For an instructor, there’s seldom anything more annoying than a student who believes they have some problem solved before it’s even been fully explained, like when we fail an aircraft system and combine that with an interesting scenario. Some pilots think they’ve either seen it before, or that the problem is so ridiculous it could never happen. But instructors carry on, never being certain just when some kernel of knowledge a new pilot picks up that might someday turn out to be valuable.
Imagine the challenges recently faced by the two pilots aboard an Air India Boeing 777-300 flight from Delhi carrying 370 passengers approaching New York’s JFK International Airport. As the big Boeing was tracking inbound on JFK’s Runway 4 Right ILS and descending through 300 feet with an airport runway visual range reported at 3,500 feet, the crew executed a missed approach citing unstable approach indications. Since even professional flight crews going around during an unstable approach are rare, points here to the crew.
As the aircraft climbed back up through 2,000 feet, the pilots told approach control they’d lost some equipment, a number of instruments, in fact, including the localizer, one of two radio altimeters and two of three remaining barometric altimeters. The Airplane’s auxiliary power unit was also unusable, as well as the Boeing’s autoland capability.
The pilot handling the radios told approach they wanted another try at 4 Right, but wanted a long turn on to the final approach course, but then realized the failures had robbed them of the ability to fly the ILS. The crew asked approach about local airports with weather that included at least a 600-foot ceiling that would allow for a non-precision approach. The flight’s original alternate and secondary airports, Newark and Stewart both reported ceilings lower than 600 feet. The crew learned Albany’s ceiling was right at 600 feet so they then asked for Boston’s weather. By now, the 777 was beginning to get tight on fuel.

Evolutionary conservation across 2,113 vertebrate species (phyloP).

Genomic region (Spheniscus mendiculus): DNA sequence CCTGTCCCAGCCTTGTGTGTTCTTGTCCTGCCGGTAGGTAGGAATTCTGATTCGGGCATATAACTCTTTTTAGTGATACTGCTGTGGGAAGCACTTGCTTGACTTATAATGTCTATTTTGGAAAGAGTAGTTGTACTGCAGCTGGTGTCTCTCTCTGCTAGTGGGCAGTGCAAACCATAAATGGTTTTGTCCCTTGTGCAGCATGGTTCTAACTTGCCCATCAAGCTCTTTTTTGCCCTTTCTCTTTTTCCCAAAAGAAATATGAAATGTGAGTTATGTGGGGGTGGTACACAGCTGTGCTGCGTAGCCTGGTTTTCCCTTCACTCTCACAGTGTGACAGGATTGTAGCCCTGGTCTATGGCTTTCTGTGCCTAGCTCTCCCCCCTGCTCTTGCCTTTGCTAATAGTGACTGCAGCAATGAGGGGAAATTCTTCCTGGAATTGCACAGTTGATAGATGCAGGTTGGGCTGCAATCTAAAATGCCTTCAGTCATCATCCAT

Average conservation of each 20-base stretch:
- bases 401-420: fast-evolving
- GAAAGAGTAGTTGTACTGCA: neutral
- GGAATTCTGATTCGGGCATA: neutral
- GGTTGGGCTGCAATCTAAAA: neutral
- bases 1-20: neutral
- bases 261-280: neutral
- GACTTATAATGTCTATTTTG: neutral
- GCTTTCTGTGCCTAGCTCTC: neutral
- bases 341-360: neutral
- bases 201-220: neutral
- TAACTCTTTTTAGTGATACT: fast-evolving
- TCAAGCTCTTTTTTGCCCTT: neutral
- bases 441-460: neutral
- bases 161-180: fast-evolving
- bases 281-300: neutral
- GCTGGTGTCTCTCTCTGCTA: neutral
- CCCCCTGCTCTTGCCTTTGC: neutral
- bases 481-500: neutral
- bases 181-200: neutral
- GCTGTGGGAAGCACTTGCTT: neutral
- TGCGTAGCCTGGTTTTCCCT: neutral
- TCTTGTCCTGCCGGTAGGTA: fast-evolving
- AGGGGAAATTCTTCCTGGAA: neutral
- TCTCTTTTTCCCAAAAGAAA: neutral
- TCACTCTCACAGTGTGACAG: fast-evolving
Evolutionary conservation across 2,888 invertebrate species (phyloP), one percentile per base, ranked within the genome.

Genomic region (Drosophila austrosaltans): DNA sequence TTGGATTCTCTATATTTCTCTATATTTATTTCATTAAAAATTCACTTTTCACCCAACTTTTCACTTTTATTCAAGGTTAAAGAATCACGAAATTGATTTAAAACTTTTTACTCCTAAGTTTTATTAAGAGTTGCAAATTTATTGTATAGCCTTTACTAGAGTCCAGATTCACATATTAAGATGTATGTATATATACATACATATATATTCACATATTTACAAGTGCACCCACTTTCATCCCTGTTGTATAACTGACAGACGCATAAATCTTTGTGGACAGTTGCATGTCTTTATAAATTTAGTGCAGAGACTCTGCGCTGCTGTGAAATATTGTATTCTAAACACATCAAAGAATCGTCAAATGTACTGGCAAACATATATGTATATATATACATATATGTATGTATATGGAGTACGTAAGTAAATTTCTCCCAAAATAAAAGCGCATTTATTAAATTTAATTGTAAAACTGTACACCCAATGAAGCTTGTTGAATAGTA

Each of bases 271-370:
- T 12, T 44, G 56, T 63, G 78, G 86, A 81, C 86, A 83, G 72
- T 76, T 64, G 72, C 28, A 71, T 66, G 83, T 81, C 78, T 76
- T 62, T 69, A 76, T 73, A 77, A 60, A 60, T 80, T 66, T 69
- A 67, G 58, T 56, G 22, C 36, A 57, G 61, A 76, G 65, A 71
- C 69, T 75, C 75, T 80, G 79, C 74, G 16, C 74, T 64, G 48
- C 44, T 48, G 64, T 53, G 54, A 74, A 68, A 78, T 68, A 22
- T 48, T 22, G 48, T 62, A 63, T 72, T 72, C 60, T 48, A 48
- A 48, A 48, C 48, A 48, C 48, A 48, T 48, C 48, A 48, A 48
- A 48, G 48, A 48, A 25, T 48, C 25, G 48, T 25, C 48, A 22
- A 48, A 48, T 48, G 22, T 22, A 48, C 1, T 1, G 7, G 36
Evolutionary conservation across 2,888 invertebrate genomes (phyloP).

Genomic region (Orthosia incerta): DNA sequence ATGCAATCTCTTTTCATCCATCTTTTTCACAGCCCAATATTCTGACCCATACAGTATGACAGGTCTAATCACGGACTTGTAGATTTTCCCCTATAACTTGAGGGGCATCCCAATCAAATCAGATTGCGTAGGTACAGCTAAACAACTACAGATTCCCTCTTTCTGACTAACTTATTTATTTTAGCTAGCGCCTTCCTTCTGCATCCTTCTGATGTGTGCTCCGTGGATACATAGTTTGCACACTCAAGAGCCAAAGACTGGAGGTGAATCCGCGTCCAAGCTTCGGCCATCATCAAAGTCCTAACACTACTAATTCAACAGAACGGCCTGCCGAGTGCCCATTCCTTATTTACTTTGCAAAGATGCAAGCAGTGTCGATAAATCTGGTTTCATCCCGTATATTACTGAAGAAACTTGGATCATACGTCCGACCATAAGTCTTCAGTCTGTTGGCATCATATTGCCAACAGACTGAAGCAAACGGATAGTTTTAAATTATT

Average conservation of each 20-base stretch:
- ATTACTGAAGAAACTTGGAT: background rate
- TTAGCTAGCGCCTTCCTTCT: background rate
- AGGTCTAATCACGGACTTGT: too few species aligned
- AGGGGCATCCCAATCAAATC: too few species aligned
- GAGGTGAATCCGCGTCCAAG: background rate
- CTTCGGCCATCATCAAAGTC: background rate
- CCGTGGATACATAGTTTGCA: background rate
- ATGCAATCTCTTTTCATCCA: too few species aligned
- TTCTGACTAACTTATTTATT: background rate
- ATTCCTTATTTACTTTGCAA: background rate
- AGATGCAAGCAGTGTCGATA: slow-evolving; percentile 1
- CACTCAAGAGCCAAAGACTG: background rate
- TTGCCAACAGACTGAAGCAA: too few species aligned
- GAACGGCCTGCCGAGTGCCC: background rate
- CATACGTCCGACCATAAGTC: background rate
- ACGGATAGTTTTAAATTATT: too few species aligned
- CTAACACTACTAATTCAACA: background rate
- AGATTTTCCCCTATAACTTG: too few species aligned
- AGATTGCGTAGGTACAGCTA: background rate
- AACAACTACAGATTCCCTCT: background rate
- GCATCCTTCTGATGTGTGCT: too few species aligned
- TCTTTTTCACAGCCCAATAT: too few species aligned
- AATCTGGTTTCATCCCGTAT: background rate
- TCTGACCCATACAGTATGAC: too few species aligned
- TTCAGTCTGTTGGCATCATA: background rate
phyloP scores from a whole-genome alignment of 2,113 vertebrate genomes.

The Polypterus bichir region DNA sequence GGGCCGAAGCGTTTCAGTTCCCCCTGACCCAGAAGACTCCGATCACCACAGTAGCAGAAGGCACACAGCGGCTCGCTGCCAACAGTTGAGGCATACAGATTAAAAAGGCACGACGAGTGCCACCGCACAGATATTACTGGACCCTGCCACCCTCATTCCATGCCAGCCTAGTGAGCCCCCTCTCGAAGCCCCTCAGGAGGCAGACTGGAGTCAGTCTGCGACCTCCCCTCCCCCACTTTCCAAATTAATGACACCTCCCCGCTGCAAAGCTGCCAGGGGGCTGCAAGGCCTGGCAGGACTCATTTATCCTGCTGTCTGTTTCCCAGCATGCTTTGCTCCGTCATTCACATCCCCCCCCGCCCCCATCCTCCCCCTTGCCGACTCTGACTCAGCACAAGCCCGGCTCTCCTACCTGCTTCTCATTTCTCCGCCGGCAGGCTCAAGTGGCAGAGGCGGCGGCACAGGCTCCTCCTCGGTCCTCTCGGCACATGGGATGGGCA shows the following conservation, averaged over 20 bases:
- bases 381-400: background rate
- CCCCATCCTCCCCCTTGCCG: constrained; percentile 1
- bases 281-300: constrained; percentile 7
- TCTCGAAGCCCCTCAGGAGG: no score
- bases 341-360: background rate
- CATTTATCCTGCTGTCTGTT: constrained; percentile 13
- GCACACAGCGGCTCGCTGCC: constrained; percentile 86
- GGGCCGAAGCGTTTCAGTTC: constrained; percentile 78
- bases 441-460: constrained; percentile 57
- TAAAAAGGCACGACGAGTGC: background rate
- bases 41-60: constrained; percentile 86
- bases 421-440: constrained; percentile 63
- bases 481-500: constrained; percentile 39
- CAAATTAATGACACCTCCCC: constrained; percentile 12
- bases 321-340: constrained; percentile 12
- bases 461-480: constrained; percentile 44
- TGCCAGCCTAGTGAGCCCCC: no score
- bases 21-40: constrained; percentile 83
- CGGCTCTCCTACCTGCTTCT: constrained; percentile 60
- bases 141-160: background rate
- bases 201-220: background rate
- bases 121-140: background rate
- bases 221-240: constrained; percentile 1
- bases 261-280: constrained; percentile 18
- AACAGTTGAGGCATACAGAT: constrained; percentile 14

Approach told the Air India crew the best weather they could locate was at Bradley Connecticut, 100 miles northeast. As the pilots considered their options, the ceiling at nearby Newark had increased to 400 feet so the crew decided to head to New Jersey. The pilots climbed the aircraft to 5,000 feet as approach control set them up for the runway 4 Right ILS at Newark. The crew reminded approach they’d lost ILS capabilities and needed the LNAV/VNAV to the 10,000-foot long Runway 4 Right.
Available information indicates the crew eventually flew the EWR GPS Y approach to Runway 4 Right. While inbound on final approach however, Newark Tower issued the pilots a low-altitude alert and re-issued the current altimeter. Ninety seconds later, and some 38 minutes after the missed approach at JFK, the Boeing 777 landed safely at Newark. The crew advised no further assistance was necessary.
All in a day’s work for a professional flight crew.
My use of the title professional here refers not simply to pilots being paid to fly, but a crew that understood their airplane well and had most likely trained on some of these “just in case moments,” many times during their rise from the ranks of private pilot.